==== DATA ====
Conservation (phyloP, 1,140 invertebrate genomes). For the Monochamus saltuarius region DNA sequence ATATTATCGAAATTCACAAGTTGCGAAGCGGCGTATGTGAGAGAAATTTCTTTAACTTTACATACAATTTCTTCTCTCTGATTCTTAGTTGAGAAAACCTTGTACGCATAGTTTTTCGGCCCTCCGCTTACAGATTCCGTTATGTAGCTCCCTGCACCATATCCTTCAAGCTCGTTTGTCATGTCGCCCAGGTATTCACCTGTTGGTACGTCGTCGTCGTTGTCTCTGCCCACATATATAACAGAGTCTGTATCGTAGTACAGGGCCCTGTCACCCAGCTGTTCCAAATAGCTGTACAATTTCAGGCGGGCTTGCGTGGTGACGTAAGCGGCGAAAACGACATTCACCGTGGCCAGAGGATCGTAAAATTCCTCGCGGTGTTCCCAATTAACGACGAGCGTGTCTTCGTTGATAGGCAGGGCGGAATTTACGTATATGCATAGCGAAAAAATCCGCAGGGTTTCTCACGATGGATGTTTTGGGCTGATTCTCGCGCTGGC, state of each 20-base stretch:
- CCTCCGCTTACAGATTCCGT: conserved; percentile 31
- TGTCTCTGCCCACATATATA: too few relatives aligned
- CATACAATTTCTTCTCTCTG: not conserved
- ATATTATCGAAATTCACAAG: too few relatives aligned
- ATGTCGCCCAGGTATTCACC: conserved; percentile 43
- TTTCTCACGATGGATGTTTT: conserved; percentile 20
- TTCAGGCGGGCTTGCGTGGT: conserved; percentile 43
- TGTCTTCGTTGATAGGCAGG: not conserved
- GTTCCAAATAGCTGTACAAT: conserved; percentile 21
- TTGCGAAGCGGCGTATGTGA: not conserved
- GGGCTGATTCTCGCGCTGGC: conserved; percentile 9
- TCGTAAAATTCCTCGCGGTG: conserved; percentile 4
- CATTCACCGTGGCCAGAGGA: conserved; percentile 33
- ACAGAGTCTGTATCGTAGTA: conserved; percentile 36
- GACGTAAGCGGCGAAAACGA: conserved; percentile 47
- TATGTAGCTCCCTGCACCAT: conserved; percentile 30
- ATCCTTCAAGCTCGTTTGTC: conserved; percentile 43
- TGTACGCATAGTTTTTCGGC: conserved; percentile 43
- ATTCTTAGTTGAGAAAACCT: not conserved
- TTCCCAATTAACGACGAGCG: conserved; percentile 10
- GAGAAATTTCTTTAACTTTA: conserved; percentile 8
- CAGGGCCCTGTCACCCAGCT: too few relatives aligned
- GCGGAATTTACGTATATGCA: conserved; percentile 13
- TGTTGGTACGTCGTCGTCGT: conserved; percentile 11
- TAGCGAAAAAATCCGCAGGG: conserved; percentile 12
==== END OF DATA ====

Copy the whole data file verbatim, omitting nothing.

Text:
Conservation (phyloP, 1,140 invertebrate genomes). For the Monochamus saltuarius region DNA sequence ATATTATCGAAATTCACAAGTTGCGAAGCGGCGTATGTGAGAGAAATTTCTTTAACTTTACATACAATTTCTTCTCTCTGATTCTTAGTTGAGAAAACCTTGTACGCATAGTTTTTCGGCCCTCCGCTTACAGATTCCGTTATGTAGCTCCCTGCACCATATCCTTCAAGCTCGTTTGTCATGTCGCCCAGGTATTCACCTGTTGGTACGTCGTCGTCGTTGTCTCTGCCCACATATATAACAGAGTCTGTATCGTAGTACAGGGCCCTGTCACCCAGCTGTTCCAAATAGCTGTACAATTTCAGGCGGGCTTGCGTGGTGACGTAAGCGGCGAAAACGACATTCACCGTGGCCAGAGGATCGTAAAATTCCTCGCGGTGTTCCCAATTAACGACGAGCGTGTCTTCGTTGATAGGCAGGGCGGAATTTACGTATATGCATAGCGAAAAAATCCGCAGGGTTTCTCACGATGGATGTTTTGGGCTGATTCTCGCGCTGGC, state of each 20-base stretch:
- CCTCCGCTTACAGATTCCGT: conserved; percentile 31
- TGTCTCTGCCCACATATATA: too few relatives aligned
- CATACAATTTCTTCTCTCTG: not conserved
- ATATTATCGAAATTCACAAG: too few relatives aligned
- ATGTCGCCCAGGTATTCACC: conserved; percentile 43
- TTTCTCACGATGGATGTTTT: conserved; percentile 20
- TTCAGGCGGGCTTGCGTGGT: conserved; percentile 43
- TGTCTTCGTTGATAGGCAGG: not conserved
- GTTCCAAATAGCTGTACAAT: conserved; percentile 21
- TTGCGAAGCGGCGTATGTGA: not conserved
- GGGCTGATTCTCGCGCTGGC: conserved; percentile 9
- TCGTAAAATTCCTCGCGGTG: conserved; percentile 4
- CATTCACCGTGGCCAGAGGA: conserved; percentile 33
- ACAGAGTCTGTATCGTAGTA: conserved; percentile 36
- GACGTAAGCGGCGAAAACGA: conserved; percentile 47
- TATGTAGCTCCCTGCACCAT: conserved; percentile 30
- ATCCTTCAAGCTCGTTTGTC: conserved; percentile 43
- TGTACGCATAGTTTTTCGGC: conserved; percentile 43
- ATTCTTAGTTGAGAAAACCT: not conserved
- TTCCCAATTAACGACGAGCG: conserved; percentile 10
- GAGAAATTTCTTTAACTTTA: conserved; percentile 8
- CAGGGCCCTGTCACCCAGCT: too few relatives aligned
- GCGGAATTTACGTATATGCA: conserved; percentile 13
- TGTTGGTACGTCGTCGTCGT: conserved; percentile 11
- TAGCGAAAAAATCCGCAGGG: conserved; percentile 12